How great would it be to be working and still on a vacation? While everyone tries to juggle work and vacations as decently as they can, a student from Northeastern University has found the perfect balance. Jessica Lynch-Foust can help you achieve it! You can start an online business, but then, you will have to go to Bali, Indonesia, where Lynch Foust is currently having the time of her life.
She has found work on co-op at Hubud. It hosts a bamboo structure, which people can use in exchange for a fee. People from every corner of the world can go there and have this company’s structure as their personal office. Hubud members can then relax in the company’s pool during their breaks. “People crave flexibility and to work in a way that works best for you,” claims Lynch-Foust. “A lot of people are more productive when they work remotely on their own time.”
Lynch-Foust is a Northeastern University student studying human services and international affairs. She has been hired there as an intern, helping Hubud’s latest venture Launch 30. This endeavour is beneficial to budding entrepreneurs, helping and working with them to launch their online businesses within a month. This, if successful, would become a boon for digital nomads or location-independent workers. And if we go on to research, this kind of labour force is going to become common by the moment. According to the Freelancers Union, more than half of the Americans will opt for this way in a decade, if this growth continues.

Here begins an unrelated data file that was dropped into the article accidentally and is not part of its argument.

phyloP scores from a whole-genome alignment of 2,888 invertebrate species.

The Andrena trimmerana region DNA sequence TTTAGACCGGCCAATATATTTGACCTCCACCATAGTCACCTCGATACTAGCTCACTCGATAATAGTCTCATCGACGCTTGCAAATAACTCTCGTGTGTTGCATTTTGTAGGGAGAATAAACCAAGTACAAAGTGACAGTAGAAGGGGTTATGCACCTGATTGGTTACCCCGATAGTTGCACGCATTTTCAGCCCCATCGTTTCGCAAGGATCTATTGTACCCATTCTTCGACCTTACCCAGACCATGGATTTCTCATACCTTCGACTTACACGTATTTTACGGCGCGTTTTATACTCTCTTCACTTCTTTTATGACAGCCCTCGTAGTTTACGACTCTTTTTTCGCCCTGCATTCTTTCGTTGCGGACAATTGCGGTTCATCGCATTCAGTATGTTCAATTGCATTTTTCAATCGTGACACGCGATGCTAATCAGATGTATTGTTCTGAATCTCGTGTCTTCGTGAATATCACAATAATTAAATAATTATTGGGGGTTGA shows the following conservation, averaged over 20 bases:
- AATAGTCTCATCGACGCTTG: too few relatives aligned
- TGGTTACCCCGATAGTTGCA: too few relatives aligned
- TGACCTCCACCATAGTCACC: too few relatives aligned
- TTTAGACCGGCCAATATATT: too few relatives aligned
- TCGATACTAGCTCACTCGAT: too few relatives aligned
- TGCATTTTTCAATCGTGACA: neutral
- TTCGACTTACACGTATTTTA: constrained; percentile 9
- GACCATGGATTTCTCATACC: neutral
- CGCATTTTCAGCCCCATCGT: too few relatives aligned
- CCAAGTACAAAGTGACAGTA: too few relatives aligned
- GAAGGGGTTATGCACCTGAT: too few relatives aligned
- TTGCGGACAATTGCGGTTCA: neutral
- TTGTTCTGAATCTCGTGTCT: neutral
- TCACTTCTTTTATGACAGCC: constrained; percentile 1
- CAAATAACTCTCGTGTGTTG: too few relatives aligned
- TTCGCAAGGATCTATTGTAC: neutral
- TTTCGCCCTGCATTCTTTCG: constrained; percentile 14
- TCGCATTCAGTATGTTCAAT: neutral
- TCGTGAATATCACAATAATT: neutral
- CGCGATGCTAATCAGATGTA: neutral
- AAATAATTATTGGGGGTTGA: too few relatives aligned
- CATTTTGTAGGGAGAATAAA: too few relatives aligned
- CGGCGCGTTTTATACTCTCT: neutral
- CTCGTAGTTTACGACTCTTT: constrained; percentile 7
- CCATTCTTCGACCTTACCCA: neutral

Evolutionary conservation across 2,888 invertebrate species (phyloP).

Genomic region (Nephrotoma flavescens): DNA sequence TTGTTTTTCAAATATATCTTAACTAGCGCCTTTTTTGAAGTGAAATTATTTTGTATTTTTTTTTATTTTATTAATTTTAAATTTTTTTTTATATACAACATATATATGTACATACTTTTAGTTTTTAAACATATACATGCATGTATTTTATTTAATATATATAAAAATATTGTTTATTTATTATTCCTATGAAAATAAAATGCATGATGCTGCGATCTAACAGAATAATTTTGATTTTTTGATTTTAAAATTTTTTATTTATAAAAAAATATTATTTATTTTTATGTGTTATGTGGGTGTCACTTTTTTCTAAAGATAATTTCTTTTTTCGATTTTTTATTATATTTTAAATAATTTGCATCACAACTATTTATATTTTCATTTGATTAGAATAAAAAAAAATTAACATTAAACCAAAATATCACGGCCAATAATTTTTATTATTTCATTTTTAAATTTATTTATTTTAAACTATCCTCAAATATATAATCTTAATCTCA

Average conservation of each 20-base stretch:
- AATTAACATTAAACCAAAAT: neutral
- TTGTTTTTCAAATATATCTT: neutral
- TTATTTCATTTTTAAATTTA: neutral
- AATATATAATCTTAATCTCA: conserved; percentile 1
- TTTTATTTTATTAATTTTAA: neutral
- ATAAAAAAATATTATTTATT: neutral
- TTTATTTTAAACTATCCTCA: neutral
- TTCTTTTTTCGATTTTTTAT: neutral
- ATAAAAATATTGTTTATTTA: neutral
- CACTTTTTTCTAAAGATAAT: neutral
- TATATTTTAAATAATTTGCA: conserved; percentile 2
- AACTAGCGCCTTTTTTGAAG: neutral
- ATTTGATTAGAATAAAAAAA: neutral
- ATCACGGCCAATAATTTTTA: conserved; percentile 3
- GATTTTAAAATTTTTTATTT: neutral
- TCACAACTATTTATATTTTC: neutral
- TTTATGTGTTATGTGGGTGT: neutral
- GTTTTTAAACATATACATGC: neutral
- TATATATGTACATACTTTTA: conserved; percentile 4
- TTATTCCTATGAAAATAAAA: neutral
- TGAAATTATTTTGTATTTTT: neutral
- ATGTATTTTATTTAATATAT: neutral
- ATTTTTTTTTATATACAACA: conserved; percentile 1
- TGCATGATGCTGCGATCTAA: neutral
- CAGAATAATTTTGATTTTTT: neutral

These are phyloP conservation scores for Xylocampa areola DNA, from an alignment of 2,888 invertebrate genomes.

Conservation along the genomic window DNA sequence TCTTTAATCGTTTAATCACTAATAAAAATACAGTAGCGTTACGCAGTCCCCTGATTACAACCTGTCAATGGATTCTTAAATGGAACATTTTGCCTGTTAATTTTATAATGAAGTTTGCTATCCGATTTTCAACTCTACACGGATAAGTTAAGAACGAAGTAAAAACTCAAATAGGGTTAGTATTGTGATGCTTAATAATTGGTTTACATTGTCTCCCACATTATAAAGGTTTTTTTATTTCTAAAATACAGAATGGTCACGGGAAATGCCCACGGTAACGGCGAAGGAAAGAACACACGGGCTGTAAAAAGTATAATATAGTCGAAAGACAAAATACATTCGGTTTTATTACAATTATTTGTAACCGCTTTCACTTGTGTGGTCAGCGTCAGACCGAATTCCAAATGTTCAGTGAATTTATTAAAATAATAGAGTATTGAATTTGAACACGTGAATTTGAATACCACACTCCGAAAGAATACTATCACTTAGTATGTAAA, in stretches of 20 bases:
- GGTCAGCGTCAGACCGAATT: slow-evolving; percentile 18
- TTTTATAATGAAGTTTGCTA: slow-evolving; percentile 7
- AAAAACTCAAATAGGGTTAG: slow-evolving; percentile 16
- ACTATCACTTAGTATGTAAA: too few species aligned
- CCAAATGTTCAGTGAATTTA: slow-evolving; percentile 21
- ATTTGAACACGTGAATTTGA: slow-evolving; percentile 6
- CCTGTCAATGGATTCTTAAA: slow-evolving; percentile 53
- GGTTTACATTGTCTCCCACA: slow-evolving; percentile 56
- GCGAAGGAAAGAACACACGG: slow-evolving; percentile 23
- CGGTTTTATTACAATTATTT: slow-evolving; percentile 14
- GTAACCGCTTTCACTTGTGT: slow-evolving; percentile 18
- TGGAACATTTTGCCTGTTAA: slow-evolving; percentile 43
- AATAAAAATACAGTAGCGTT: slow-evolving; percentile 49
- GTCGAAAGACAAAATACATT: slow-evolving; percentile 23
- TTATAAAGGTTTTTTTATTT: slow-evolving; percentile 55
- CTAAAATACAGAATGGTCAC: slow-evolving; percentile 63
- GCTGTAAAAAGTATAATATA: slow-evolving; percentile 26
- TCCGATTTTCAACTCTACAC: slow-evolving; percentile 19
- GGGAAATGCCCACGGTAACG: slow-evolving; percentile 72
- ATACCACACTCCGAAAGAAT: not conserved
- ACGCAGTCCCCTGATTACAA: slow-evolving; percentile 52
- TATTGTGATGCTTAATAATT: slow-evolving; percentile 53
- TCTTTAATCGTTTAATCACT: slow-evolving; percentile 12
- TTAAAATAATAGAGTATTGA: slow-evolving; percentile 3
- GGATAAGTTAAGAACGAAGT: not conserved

“Once someone realises they can work remotely,” she explained, “they often think, ‘well why am I doing it from home?’”
Digital nomads gravitate towards Bali, owing to its innate beauty and low cost of living. Many organisations have followed Hubud after its launch, five years ago. Over a thousand of those nomads have used Hubud, and from all sorts of industries. Hubud employees also get the opportunity of flexible work schedules, Lynch-Foust’s dream. She doesn’t think she’ll join the nomads’ gang in the future, but she likes the freedom this life grants her. It gives a boost to her productivity, she says.
“I see myself wanting to have more flexibility in my work life,” claims Lynch-Foust. “I don’t think 9 to 5 every day is going to work for me, now that I’ve seen what it’s like to not have that.”